Russian earthworks and fieldworks, although hastily constructed, played a crucial role in the Battle of Borodino.

Battle of Borodino

Russian Earthworks at the Battle of Borodino

by Jonathan North

Although the terrain around the Battle of Borodino presented the Russians with a number of good opportunities for a defensive battle, they further strengthened their positions with hastily constructed earthworks. Read more

Battle of Borodino

Napoleon Bonaparte’s Failing Health at Dresden

By Eric Niderost

Napoleon had occasional health problems before 1810. He seems to have experienced seizures one or two times, episodes that resembled epilepsy, although most medical historians feel that he did not have the disease—at least not a classic version of it. Read more

Polish Prince Joseph Poniatowski

Battle of Borodino

Polish Prince Joseph Poniatowski

By Jeremy Green

­Polish Prince Joseph Poniatowski, a great hero of Napoleonic legend, ultimately was a man without a country. Born on May 7, 1762, the prince at first enjoyed the luxurious life of a nobleman because of his ties to the ruling family of Poland. Read more

Their backs to Moscow, the Russians fought Napoleon Bonaparte with exceptional tenacity at the Battle of Borodino.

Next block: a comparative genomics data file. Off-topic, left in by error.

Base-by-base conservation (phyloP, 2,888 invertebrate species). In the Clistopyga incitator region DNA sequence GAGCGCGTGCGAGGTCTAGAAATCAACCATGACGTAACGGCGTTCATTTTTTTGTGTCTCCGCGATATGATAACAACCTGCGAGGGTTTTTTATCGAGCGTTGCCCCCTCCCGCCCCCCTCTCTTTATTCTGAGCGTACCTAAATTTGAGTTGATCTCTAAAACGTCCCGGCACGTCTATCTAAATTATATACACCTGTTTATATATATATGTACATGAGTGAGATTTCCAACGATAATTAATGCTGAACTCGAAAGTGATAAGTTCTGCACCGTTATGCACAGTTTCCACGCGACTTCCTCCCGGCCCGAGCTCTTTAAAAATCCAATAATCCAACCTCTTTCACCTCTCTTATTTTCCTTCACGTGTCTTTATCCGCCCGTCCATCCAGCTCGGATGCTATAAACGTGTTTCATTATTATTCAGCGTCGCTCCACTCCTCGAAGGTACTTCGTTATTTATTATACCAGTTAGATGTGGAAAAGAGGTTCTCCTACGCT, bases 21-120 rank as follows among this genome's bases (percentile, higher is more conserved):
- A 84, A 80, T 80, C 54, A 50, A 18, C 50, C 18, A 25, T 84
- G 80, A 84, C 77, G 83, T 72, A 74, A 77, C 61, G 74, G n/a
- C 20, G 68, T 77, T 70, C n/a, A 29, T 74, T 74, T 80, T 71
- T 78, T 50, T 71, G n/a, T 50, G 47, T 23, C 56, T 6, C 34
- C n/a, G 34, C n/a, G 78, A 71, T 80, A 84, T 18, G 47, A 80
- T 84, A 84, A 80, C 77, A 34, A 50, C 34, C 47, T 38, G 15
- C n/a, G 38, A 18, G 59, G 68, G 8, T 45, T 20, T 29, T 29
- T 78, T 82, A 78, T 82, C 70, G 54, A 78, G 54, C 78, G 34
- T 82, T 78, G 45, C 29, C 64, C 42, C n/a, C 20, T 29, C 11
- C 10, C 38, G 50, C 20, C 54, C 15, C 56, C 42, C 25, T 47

Battle of Borodino

Napoleon Bonaparte & The 1812 Battle of Borodino

by Jonathan North

At 11 o’clock on the evening of June 23, 1812, the first elements of Napoleon’s mighty army marched on three pontoon bridges over the river Niemen and set foot on Russian soil; the epic invasion of Russia had begun. Read more

The long retreat during the Russian winter of 1812 doomed Napoleon Bonaparte’s Grand Armee, and brought defeat at the hands of the Sixth Coalition.

Battle of Borodino

Napoleon Bonaparte & The Russian Winter of 1812

by Michael Haskew

Although the French Empire and Imperial Russia were nominal allies following their agreement of mutual support concluded at Tilsit in 1807, divergent interests drove a wedge between them in subsequent years. Read more